Grandma would always pause at “baruf” – calling – and explain to me what a life’s calling is, and that the most important calling of all is to study Torah.
Anyway, that was just parenthetical.
The song I’d really like to mention is her version of “Oifen Pripechuk.”
The song goes like this:
Oyfn pripetshik brent a fayerl, un in shtub iz heys.
Un der rebe lernt kleyne kinderlekh dem alef-beyz.
Hert zhe, kinderlekh, gedenkt zhe, tayere, vos ir lernt do,
Zogt zhe nokh a mol un takke nokh a mol: Komets-alef: o!
Lernt, kinder, mit groys kheyshek, azoy zog ikh aykh on,
Ver s’vet gekher fun aykh kenen ivre, er bakumt a fon. (Refrain)
Hert zhe kinder, az ir vet elter vern, vet ir aleyn farshteyn,
Vifl in di oysyes lign trern, vifil geveyn. (Refrain)
Az ir vet, kinder, dem goles shlepn, oysgemutshet zayn,
Zolt ir fun di oysyes koyekh shepn, kukt in zey arayn! (Refrain)
Here is an English translation:
On the hearth a little fire is burning, and it is warm inside,
And the rebbe is teaching the little children, the Aleph Beis.
Listen, children, remember dear ones, what you learned here;
repeat it again and again, “Kometz Aleph ‘oh’”
Study, children, with great desire, that is what I tell you;
The one who'll know Hebrew first will get a banner (for a prize). (Refrain)
Listen, children, when you get older, you will understand on your own
how in these letters lie so many tears, so much weeping. (Refrain)
When you grow weary, children, and burdened with exile,
you should draw strength from these very letters, so look into them! (Refrain)
Grandma loved to sing that song.
I could never understand the final line of stanza three.
Why are there “so many tears” and “so much weeping” lying in these letters? Whose tears are they, anyway? And why so much sadness? I just couldn’t relate.
In recent years, I even felt somewhat compelled to change the words to “viff’l simcha” and “viff’l frayd” (much joy, much laughter), instead of “tears and weeping.”
Something about this always bothered me. And it never made sense to me, that is, until recently, in the few days after my Grandma’s passing as I began to reflect on her life.
But first, I’d like to point out that my Grandma sang this line a bit differently than the commonly sung way. Here’s her version:
“Viff’l treren in di oisyes liggun, viffil gevain”
It doesn’t really make a difference or change the meaning, but it’s subtly different. Instead of “…how in these letters lie tears,” Grandma sang it: “…how many tears in these letters lie.” (emphasis on last word)
The first time I sang this lullaby to my own daughter a number of years ago, my wife pointed it out to me. She commented that the line ends with “treren” (tears) drawn out, as that is where the emphasis should be placed, in contrast to the way my Grandma sang it, in which “treren is sung more quickly and the word “liggen” (are lying) is drawn out.
Since that time, I researched all the variations of this song, but have never found anyone who sang this song Grandma’s way.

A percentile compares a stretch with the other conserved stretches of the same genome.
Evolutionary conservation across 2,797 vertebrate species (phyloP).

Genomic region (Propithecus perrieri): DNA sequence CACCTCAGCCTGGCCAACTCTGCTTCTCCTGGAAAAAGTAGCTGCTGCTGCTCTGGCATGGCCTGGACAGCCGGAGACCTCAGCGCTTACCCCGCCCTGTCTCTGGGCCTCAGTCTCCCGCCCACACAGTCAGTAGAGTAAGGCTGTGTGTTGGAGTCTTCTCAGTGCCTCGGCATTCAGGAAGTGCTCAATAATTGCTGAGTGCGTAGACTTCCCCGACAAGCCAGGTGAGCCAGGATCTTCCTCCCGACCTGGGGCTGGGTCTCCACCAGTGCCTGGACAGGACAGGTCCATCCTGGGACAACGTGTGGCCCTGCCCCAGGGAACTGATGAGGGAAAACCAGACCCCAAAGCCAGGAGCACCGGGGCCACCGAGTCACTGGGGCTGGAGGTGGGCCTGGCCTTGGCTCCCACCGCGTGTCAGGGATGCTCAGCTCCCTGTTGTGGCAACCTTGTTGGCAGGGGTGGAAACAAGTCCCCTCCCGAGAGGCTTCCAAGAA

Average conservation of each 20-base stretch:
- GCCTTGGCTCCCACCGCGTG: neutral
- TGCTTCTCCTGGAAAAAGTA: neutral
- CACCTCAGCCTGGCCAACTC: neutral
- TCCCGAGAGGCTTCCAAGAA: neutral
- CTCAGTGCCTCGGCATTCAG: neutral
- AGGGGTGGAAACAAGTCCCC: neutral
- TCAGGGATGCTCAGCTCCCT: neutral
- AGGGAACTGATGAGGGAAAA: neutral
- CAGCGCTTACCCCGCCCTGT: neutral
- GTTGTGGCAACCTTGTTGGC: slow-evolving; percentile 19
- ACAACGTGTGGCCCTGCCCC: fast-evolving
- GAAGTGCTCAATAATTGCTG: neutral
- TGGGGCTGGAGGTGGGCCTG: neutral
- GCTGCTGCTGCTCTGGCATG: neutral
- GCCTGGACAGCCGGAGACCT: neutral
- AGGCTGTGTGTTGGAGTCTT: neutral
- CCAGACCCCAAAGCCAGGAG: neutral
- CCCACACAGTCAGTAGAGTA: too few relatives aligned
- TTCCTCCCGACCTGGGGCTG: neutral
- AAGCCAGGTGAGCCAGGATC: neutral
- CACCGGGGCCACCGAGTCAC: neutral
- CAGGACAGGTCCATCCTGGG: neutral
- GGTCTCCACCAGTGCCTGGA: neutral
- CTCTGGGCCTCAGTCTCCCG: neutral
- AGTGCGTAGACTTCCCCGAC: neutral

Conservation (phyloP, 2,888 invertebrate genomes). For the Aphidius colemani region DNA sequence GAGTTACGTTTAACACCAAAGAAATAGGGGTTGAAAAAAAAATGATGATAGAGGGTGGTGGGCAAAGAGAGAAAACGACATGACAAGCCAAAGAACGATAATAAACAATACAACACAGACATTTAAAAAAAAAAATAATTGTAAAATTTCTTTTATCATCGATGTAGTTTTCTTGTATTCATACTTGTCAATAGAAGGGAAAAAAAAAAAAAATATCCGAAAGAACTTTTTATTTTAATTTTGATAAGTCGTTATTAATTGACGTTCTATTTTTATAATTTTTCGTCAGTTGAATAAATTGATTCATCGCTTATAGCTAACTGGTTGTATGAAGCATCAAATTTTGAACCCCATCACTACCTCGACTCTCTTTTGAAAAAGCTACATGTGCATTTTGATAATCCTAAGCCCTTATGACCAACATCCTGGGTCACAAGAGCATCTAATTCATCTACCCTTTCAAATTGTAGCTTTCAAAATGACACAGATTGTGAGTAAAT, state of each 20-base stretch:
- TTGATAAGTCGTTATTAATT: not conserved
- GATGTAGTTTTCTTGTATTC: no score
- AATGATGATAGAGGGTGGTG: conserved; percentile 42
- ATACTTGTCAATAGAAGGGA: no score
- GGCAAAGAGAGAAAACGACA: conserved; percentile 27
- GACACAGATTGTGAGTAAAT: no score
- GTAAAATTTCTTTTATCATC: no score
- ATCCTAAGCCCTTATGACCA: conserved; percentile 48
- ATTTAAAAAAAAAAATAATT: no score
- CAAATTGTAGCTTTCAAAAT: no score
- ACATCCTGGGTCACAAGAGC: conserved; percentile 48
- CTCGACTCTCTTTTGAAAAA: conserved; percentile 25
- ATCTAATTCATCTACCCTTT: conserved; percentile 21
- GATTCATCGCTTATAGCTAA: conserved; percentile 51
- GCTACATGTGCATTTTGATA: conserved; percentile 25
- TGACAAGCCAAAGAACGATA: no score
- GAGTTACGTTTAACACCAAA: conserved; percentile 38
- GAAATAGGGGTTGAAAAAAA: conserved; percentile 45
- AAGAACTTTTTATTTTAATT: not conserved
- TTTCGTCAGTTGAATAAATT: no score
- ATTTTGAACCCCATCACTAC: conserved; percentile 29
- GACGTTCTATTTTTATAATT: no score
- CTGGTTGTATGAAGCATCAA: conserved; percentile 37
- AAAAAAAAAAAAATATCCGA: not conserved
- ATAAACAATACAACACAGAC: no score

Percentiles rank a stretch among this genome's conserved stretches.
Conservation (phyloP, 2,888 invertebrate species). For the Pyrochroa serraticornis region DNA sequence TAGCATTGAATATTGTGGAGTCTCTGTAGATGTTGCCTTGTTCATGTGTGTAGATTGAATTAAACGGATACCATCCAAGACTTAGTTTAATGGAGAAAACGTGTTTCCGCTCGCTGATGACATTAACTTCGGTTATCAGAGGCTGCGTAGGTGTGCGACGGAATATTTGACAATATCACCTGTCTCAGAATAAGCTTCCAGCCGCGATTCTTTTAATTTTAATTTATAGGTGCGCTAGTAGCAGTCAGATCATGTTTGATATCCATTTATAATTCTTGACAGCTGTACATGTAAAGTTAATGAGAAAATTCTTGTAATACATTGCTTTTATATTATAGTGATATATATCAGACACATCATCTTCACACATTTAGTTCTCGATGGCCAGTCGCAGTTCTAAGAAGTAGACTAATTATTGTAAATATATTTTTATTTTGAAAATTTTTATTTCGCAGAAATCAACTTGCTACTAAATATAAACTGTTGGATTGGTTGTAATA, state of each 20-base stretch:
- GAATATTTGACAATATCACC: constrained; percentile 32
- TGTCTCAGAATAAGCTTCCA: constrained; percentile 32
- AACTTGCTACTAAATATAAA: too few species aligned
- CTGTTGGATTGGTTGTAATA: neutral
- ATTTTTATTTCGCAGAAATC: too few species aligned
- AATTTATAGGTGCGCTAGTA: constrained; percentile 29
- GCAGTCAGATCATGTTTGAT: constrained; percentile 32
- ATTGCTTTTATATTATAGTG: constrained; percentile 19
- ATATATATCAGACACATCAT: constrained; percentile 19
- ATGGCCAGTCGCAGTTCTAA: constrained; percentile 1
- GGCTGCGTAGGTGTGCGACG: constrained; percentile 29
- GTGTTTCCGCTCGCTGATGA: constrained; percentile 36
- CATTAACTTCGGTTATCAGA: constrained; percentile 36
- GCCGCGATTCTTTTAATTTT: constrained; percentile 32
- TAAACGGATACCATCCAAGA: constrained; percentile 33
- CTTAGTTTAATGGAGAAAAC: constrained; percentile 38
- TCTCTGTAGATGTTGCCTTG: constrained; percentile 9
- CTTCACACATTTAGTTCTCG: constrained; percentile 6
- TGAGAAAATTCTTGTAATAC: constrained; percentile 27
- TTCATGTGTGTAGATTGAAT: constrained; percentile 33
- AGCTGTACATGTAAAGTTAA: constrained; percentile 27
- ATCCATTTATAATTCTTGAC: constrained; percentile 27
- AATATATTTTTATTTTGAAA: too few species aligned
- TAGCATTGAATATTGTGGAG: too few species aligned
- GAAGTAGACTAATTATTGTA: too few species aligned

Time is short, so I’ll try to finish this thought later.
Posted by Rabbi Green at 5:59 PM
Friday, December 4, 2009
No, my Grandma did not have an easy life.
Many of you may know the most tragic part of my Grandma’s childhood, the loss of her birth parents due to a murderous pogrom targeting Jews at which she, my Grandma at age three, was present; her blind Grandmother’s inability to take care of her, and her ultimate adoption by the Marcus family, and subsequent flight from the Soviet Union.
My friends, my Grandma’s tragic story is not new or unique to the Jewish people. We have been singled out for slaughter and persecution for millennia.
Just one year ago, a young colleague of mine, Rabbi Gavriel Noach and his wife Rebbetzin Rivky Holtzberg, were cruelly murdered by Muslim terrorists, along with four of their helpless guests. Why? Simply because they were Jews who publicly celebrated their Jewishness.
But the miracle, perhaps the only consolation, is that their two year old, Moishele, survived the destruction. She was miraculously and heroically saved by his nanny, Sandra.
Moishele has become somewhat of a cause celebre in Israel today. The whole country is watching him grow up in the home of his loving grandparents, Rivkie’s mom and dad.. He just celebrated his 3 yr old birthday. Every media outlet in Israel covered the event, which was attended by thousands of wellwishers.
What is so captivating to the Israeli public about little Moishele?
It is because he is an אוד מוצל מאש, a firebrand plucked from the fire, the young survivor who survived the slaughter and will live to continue his parents’ legacy.
My friends, Grandma Toby is a Moishele, but ninety years later. Today we do not celebrate her third birthday, but mourn her passing. But at the same time, we celebrate her life, her accomplishments, the lessons she has taught us, all that she accomplished in the ninety years since the time she survived the pogrom at the age of three.